Major reform of the HSE online prescribing system for GPs is planned following growing concern at the huge increase in online prescribing approval processes.
The number of drugs requiring online HSE pre-approval before they can be prescribed by GPs has increased dramatically in recent years.
However, under reform plans, so-called ‘pre-approval’ drugs would be reduced, thereby decreasing the volume of online work required by GPs.
The majority of novel oral anticoagulants (NOACs), which currently require HSE pre-approval before they are prescribed by GPs, would be removed from the process, it is understood.
Pre-approval for the Versatis (lidocaine) patches, to which prescribing restrictions were attached in 2017 after a huge rise in costs, will remain in place.
The Medical Independent (MI) understands that HSE spending on the lidocaine 5 per cent medicated plaster has fallen from €3 million to €250,000 per month since the restrictions were introduced. Limited evidence to support its use, enormous costs, and the HSE’s ongoing difficulty in affording essential medicines prompted the controls.
The HSE now only reimburses the product for its licensed indication, which is neuropathic pain associated with post-herpetic neuralgia.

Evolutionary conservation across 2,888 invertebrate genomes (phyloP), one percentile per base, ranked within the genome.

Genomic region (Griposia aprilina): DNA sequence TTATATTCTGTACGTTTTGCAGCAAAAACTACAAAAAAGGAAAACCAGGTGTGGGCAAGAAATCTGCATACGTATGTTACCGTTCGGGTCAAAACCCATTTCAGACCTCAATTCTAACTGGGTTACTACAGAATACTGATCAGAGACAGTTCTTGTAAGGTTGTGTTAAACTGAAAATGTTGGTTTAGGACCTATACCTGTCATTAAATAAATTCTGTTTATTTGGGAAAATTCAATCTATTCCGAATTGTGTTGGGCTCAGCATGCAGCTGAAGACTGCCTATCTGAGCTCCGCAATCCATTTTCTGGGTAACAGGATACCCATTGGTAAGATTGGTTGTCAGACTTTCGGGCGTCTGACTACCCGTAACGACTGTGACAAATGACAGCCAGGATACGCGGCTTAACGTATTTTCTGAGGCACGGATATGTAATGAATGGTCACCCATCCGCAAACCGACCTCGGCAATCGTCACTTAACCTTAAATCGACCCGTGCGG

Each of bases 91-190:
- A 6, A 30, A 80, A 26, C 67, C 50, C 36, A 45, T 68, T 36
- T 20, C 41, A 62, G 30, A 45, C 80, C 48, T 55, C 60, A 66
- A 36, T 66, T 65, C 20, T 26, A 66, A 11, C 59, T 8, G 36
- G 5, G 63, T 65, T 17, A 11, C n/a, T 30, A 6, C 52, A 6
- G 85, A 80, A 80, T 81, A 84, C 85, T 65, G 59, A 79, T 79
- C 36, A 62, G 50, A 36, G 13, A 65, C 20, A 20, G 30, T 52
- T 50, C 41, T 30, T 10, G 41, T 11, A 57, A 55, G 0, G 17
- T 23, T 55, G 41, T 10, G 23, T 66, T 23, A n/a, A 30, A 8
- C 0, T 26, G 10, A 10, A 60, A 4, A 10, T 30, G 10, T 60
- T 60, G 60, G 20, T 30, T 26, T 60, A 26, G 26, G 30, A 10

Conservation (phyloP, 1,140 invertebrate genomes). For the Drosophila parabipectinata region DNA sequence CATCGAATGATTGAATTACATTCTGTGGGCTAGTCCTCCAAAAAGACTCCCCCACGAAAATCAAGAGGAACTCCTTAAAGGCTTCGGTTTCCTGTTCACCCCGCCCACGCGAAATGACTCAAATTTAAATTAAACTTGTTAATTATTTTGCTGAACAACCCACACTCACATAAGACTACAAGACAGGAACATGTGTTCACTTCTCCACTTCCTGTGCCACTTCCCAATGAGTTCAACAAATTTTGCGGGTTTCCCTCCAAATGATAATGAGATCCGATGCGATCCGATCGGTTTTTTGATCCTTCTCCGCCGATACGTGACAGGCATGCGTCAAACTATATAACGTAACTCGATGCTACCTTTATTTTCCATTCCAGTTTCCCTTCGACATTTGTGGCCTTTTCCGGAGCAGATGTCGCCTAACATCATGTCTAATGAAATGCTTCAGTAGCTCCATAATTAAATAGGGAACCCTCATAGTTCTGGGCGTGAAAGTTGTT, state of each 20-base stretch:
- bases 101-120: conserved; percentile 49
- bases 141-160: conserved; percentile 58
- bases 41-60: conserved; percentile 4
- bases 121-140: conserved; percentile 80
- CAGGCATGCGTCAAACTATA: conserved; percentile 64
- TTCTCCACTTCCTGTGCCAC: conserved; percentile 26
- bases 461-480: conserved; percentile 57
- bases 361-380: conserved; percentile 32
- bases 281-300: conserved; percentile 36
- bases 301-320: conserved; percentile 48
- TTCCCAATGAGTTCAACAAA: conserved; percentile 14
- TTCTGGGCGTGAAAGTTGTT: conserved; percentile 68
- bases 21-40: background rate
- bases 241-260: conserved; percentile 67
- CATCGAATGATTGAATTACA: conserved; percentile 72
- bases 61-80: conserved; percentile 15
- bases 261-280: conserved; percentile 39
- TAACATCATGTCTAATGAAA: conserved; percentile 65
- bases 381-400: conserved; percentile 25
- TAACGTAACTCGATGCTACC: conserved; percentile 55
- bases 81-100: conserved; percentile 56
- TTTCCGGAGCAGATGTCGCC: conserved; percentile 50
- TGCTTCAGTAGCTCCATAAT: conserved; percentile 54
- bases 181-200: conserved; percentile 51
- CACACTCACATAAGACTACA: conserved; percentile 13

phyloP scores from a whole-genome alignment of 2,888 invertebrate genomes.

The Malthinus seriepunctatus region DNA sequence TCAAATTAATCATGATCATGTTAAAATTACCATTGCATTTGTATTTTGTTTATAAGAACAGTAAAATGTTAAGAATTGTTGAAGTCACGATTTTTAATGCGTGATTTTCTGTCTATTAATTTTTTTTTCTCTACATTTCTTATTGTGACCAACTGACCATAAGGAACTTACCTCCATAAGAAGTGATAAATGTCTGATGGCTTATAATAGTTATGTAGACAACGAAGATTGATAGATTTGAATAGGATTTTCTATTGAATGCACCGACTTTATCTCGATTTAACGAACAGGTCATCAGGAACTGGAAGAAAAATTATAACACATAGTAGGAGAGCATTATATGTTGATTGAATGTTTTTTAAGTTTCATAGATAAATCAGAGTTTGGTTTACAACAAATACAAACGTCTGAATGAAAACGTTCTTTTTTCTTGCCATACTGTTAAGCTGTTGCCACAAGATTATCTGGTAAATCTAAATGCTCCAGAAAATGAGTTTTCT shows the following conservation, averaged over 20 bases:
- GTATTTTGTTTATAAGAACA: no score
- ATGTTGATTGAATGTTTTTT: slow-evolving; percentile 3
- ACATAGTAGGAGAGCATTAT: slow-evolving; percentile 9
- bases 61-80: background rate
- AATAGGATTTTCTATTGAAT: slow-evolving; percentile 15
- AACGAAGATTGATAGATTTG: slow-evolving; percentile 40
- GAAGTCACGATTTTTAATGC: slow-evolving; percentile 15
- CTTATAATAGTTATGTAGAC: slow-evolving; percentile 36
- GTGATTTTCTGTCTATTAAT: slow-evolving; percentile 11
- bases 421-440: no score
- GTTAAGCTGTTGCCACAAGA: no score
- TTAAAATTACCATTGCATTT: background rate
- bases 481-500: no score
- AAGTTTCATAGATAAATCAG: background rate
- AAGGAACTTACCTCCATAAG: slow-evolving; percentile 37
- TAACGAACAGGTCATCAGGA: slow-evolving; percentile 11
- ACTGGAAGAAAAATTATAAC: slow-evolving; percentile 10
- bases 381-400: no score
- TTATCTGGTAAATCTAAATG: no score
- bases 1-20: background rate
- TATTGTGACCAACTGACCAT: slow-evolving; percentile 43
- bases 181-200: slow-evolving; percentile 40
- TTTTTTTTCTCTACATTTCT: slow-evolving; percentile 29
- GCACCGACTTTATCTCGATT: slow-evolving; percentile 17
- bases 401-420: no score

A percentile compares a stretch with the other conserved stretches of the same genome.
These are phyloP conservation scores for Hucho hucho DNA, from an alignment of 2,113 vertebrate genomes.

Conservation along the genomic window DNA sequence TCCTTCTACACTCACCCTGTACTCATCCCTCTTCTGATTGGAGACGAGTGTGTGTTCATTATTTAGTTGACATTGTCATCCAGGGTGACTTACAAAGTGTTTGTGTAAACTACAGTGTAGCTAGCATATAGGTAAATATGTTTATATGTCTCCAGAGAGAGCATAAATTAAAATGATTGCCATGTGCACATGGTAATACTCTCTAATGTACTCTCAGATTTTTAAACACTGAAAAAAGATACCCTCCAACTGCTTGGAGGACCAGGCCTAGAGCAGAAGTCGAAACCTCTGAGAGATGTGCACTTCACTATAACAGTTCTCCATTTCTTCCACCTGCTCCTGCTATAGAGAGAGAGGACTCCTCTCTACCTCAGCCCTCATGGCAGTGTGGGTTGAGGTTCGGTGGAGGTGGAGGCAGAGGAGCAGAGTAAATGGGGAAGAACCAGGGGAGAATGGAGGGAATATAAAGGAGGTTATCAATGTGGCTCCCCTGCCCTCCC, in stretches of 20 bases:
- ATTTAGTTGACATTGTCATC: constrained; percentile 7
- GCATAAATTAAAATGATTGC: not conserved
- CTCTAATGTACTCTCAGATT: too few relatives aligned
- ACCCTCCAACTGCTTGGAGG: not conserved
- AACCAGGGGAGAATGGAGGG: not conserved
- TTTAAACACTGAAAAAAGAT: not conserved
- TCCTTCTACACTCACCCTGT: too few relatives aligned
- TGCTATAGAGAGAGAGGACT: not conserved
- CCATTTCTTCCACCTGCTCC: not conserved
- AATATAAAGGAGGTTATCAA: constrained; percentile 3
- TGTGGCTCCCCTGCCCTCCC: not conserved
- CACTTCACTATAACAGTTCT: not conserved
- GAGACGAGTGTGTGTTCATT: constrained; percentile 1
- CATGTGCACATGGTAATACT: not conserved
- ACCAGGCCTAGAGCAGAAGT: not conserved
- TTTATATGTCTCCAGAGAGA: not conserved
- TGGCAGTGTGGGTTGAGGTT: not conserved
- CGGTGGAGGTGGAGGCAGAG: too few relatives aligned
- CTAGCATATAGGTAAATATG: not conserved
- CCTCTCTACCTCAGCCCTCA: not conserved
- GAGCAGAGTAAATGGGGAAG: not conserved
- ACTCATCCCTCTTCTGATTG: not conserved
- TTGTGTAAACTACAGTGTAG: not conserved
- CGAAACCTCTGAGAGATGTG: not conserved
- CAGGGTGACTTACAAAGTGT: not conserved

The new changes would form part of a prescribing incentive scheme, which has been developed by Prof Michael Barry, Clinical Director of the National Centre for Pharmacoeconomics.
Proposals for the scheme have been submitted to the HSE, but have yet to be endorsed, it is understood.
The scheme would work on a similar premise to the previous incentivised prescribing scheme in general practice some years ago. Under this scheme, GPs were rewarded with funding to invest in their practices for positive and cost-effective prescribing practices.
NAGP President Dr Maitiú Ó Tuathail told MI the Association would fully support such a scheme and that representatives planned to meet with the HSE to advocate for its introduction. He said the development would be a “win/win” for patients and GPs.